With a career stretching back more than 30 years, and 25 albums as a band leader, and more than 300 concerts all over the world, Argentinian jazz pianist Adrian Iaies is just plain hard to describe. His exhausting list of awards and accomplishments would woo any jazz lover to his musical haven. But it’s listening to his sometimes quirky technique, sometimes mournful and romantic moods, his slow fox trots and ballads, and then bursts of emotional tango beats and all-that-swing, all with an improvisational twist of notes, chords, and harmonics, that intrigues. Born in Buenos Aires in 1960, Iaies landed (July 2018) in South Africa’s National Arts Festival heartland of Grahamstown, now renamed Makhanda, his first SA visit, to bless patrons with his brand of jazz.
His Colegiales Quartet was made up of the illustrious percussionist, Facundo Guevara, bandoneon player Federico Siksnys, and young double-bassist Diana Arias who is originally from Colombia. It was bassist Arias whose performance outranked many seasoned professionals with her very pronounced and fast paced runs and solos with a variety of classical American, South American, and African beats.
Diana Maria Arias atNAF 2018-Standard Bank
Can the Tango have a jazz ‘swing’? You bet. This NAF performance proved that the classic tango rhythms can and do manoeuvre into other sound spaces.
Iaies, who is also the Artistic Director for the annual Buenos Aires International Jazz Festival as well as the Director of one of the city’s finest cultural centers, La Usina del Arte, considers himself first and foremost an improvisational jazz pianist. His many albums cut across various genres of ‘world’, including Argentinian folkloric, European classical, and Latin music. From traditional bluesy swing of early American jazz to Strayhorn moods to tango-esque styles to funky rhythms which remind one of Oscar Petersen’s occasional break with tradition to John Coltrane’s broken off-beats, there’s something to please most listening ears.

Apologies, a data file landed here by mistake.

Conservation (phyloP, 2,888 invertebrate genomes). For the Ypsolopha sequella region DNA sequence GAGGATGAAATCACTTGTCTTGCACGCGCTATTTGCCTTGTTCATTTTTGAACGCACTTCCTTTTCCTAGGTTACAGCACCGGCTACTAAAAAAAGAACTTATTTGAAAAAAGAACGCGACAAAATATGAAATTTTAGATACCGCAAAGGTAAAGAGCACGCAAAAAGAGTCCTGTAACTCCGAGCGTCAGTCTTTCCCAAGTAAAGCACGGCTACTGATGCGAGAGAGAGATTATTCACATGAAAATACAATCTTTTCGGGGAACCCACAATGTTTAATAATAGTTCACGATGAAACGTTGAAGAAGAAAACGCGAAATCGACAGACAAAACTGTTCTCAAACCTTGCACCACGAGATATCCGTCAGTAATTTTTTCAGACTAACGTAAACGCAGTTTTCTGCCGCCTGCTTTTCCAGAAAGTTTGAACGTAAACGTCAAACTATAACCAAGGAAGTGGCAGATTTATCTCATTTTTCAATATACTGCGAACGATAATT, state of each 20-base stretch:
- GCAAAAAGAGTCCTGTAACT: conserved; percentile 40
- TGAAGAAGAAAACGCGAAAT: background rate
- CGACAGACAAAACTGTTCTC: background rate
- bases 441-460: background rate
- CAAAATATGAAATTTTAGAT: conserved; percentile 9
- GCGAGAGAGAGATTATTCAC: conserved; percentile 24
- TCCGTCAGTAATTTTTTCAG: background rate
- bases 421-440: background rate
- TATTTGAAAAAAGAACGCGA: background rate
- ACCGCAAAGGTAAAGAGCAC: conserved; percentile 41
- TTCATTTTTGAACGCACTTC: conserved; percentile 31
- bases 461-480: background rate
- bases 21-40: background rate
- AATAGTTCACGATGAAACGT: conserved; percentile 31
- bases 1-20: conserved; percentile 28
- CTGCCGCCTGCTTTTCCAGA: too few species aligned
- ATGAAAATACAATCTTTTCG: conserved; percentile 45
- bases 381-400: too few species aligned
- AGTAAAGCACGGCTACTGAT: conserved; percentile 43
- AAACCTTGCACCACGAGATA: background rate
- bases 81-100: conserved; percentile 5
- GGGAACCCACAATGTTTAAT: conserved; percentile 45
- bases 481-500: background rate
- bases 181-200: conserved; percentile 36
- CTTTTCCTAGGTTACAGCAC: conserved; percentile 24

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I caught up with Iaies during one of his breaks from workshops and rehearsals which occupied his, and all other illustrious teaching musicians’, time at this bustling Standard Bank Youth Jazz Festival, a welcomed part of the NAF that brings some 350 music students from all over South Africa to study, jam, and perform with another 150 professional local and international jazz musicians.
CM: Let’s talk about how you relate with the South African jazz sound. What has been your impression about what you’ve heard so far?
AI: I come from a classical music heritage through my mother but I also listened to jazz artists, like John Lewis and Duke Ellington growing up. I love the small groups, not the big bands. I discovered African music later because the first artists I brought to the Buenos Aires international jazz festival was Randy Weston. I had attended his gig in New York to check out if he was in good health to travel 14 hours to Argentina. He was in his mid 80s then. My first pick, however, for that festival, was Dollar Brand. I have no special approach in African music. My main teacher has been my drummer, Fecundo, because he has a special interest in the global music. I’m also now looking at including South African jazz at the BA international jazz festival this year! I would also love to return back here to record with local artists.
CM: Piazzolla Escalandrum band performed in Cape Town a while back. Its leader, Daniel Piazzolla, said he was tired of the tango in its traditional form and wanted to move it forward.